US Stock Market Regains Lead As Top Global Performer For 2020

American shares are back on top for year-to-date performances for the main regional slices of global stock markets, based on a set of exchange-traded funds. The leadership switch knocked China’s equity market to second place at the close of trading in the U.S. on Wed., May 27.

The performance ledger still shows across-the-board losses for all the regional proxy funds, but the US market is now posting the smallest loss in 2020. After yesterday’s rally, SPDR S&P 500 (SPY) is off 5.1% for the year to date. The modest setback marks a strong recovery from the fund’s 30% loss for the year on Mar. 23, the low point for American shares in the coronavirus crisis.

Technology stocks are a key driver of the US rally. “Tech companies are thriving,” says Seema Shah, chief strategist at Principal Global Investors. “No physical contact and lockdowns mean that this is a crisis that almost works in technology’s favor.”

Meanwhile, China’s stock market has stumbled in recent days, based on iShares MSCI China (MCHI). After leading SPY on a year-to-date basis for the past three months, MCHI’s performance this year slipped to second place at yesterday’s close via a -6.9% loss in 2020.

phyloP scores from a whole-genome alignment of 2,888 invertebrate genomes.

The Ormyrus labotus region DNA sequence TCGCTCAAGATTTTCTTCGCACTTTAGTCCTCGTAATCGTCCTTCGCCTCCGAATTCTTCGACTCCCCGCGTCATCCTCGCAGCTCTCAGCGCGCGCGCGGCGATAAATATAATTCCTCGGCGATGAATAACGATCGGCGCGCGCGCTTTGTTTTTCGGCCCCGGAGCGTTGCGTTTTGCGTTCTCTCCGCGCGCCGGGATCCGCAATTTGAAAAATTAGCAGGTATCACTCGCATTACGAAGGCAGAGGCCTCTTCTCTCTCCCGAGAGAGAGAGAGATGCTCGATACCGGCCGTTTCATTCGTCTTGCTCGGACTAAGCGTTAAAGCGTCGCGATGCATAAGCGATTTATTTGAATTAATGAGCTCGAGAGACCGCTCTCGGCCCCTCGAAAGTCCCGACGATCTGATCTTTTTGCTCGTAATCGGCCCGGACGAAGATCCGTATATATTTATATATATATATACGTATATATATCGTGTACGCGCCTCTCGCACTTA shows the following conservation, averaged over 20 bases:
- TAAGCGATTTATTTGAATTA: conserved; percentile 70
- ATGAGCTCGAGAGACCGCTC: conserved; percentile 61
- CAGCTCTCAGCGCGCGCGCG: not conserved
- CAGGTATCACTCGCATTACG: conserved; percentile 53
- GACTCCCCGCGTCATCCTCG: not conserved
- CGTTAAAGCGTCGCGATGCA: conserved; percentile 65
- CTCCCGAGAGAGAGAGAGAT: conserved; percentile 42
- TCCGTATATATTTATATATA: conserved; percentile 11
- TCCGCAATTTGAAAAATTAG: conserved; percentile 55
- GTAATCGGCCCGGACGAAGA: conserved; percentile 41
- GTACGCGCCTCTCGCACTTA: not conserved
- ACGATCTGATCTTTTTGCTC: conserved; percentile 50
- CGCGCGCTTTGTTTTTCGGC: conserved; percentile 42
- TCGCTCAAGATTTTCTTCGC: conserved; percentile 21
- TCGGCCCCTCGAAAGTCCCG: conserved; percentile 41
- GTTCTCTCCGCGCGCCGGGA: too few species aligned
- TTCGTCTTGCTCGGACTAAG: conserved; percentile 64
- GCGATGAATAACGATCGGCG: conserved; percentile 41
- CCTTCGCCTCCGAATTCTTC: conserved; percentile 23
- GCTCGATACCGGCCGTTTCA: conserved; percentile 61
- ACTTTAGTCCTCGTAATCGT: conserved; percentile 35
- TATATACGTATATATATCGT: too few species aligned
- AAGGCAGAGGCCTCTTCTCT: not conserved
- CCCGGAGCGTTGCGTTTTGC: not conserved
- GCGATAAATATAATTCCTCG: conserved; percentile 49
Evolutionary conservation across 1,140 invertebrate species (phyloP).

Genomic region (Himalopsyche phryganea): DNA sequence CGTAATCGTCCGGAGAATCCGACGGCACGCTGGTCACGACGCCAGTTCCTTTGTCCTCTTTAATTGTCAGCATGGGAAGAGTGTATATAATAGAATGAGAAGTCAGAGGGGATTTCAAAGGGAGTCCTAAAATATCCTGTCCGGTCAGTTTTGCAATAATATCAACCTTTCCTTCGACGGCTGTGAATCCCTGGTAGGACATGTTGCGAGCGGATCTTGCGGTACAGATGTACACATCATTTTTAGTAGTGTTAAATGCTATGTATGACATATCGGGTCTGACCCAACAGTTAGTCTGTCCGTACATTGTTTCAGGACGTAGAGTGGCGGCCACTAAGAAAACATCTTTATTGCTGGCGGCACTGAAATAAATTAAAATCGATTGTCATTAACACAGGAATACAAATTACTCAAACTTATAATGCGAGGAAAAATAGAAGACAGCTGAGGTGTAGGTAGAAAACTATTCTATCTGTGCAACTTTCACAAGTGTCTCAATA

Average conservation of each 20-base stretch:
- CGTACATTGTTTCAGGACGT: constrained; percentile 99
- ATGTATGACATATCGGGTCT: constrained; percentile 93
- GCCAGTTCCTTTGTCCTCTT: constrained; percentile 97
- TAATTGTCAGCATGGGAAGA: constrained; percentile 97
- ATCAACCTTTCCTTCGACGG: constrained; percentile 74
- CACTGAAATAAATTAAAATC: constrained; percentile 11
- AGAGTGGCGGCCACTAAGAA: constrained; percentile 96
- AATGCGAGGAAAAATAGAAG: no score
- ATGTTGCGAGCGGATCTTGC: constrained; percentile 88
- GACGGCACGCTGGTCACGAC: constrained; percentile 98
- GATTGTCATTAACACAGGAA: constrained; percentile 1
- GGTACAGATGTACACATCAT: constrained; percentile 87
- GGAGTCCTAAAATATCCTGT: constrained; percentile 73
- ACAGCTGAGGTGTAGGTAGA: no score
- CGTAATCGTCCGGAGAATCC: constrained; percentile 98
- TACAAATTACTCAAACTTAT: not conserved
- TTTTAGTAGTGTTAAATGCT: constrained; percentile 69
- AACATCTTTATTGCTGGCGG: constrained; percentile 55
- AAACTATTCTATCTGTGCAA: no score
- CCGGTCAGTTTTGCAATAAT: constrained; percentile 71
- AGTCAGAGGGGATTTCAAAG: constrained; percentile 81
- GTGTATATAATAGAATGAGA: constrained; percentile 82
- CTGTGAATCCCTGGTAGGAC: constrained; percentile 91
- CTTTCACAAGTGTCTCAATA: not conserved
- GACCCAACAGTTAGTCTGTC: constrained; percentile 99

Geopolitical risk is a factor weighing on Chinese shares. In particular, China’s controversial move to impose a national security law in Hong Kong, one of the world’s main financial hubs, has brought international condemnation. China’s effort to reassert a higher degree of control over the city boosts the possibility that the US will end the favorable economic and trade relationship status with the city.

On another front, it doesn’t help that China-India tensions are rising at a shared Himalayan border. The Guardian reports:

Thousands of Chinese People’s Liberation Army (PLA) troops are reported to have moved into sensitive areas along the eastern Ladakh border, setting up tents and stationing vehicles and heavy machinery in what India considers to be its territory.

In response, the Indian army has moved several battalions from an infantry division usually based in the Ladakh city of Leh to “operational alert areas” along the border, and reinforcement troops have been brought in.

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